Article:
Button cell batteries, the flat, coin-shaped batteries found in many toys, watches and remote controls, can do serious internal damage if accidentally swallowed. UC Davis pediatric emergency physicians warn families to keep these batteries secure and out of children’s reach.
“One of the most frightening emergencies we see are children who accidentally swallow these small batteries. Within moments of ingestion, the current from the battery can start burning through your throat, and that can kill you,” said Jonathan Kohler, medical director of pediatric trauma at UC Davis Children’s Hospital. “Kids who swallow these batteries may require emergency surgery and can have devastating long-term injuries.”
More than 1,250 cases of accidental button battery ingestion were reported from 2019-2020 to the National Battery Ingestion Hotline. More than half of those were swallowed by children under the age of 6.
Parents who suspect that their child has swallowed a button battery should contact the California Poison Control System at 800–222-1222 and immediately take their child to the emergency room.
“A swallowed button battery is one of the biggest medical emergencies there is. Every minute counts. There are some things parents and doctors can do to minimize the damage, but you have to contact poison control and go to the emergency room immediately,” Kohler said.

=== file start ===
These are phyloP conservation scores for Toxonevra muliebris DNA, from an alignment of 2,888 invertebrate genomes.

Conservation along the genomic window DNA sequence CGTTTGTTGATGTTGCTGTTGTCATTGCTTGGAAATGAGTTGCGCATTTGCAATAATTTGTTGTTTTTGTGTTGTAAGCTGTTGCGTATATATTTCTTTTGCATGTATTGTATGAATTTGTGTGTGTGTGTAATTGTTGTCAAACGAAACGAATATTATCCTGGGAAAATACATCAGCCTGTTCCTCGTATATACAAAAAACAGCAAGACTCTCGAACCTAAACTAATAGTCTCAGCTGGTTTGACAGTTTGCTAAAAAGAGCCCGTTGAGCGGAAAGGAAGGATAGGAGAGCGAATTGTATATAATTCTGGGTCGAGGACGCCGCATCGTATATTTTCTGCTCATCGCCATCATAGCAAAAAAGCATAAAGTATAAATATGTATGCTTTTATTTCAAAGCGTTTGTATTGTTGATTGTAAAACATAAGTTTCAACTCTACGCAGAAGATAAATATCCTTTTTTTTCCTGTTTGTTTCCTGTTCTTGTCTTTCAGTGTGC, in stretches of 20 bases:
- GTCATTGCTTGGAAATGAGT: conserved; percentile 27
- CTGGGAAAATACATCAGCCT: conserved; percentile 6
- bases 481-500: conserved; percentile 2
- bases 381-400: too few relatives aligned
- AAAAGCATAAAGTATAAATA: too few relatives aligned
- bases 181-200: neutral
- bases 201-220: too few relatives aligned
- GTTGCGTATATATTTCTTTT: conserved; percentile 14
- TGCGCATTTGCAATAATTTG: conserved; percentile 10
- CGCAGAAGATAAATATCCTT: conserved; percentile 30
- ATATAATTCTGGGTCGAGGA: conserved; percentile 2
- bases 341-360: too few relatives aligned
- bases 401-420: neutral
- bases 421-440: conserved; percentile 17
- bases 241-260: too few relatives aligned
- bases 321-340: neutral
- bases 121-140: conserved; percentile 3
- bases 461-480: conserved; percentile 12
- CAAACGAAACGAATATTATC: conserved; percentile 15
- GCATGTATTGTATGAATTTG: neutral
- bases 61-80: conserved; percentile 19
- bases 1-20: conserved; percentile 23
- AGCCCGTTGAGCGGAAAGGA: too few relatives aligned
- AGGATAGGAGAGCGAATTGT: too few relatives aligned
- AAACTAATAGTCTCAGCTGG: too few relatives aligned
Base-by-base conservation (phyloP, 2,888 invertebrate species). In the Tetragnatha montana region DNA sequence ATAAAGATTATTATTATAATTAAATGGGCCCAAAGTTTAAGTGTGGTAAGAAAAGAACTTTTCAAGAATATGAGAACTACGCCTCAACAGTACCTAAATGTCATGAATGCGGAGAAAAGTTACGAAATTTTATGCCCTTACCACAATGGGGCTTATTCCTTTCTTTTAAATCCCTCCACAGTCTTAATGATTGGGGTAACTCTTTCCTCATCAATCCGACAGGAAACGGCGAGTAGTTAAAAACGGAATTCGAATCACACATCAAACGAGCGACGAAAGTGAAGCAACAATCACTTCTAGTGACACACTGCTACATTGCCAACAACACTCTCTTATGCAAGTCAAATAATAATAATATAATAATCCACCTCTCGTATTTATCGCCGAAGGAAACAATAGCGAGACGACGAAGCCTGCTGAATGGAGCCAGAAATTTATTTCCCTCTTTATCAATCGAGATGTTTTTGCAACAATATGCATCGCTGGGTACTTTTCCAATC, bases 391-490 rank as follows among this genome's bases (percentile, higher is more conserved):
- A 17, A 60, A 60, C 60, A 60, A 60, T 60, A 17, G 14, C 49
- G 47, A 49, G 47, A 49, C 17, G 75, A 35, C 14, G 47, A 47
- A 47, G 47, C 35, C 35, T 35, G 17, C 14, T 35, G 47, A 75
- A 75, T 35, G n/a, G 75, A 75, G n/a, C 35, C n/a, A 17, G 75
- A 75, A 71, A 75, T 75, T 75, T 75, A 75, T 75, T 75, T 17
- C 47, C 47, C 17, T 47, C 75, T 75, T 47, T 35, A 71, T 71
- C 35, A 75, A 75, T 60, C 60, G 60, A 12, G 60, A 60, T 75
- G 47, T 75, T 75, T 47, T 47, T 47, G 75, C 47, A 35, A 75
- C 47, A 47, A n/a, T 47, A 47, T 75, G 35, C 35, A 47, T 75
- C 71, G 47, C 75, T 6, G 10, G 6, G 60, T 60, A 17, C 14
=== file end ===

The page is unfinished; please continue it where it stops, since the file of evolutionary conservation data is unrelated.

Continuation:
Kohler shares this important advice for parents:
- Call the emergency room on your way there to tell them that you’re bringing in a child who swallowed a battery so they can be ready for you when you arrive.
- If you can’t get your child to the emergency room immediately by yourself, call 911 and ask for an ambulance.
Poison Control also provides the following tips for protecting young children.
- Never leave batteries sitting out.
- Check household devices to be sure that the battery compartments are secured.
- Don’t allow children to play with batteries or products that have easily accessible batteries.
- Alert family members who wear hearing aids to keep their batteries out of the reach of small children at all times.
- Don’t insert or change batteries in front of small children.
- Don’t leave batteries where they might be mistaken for food.
- Batteries stuck in the esophagus, nose or ears must be removed as quickly as possible to avoid severe damage.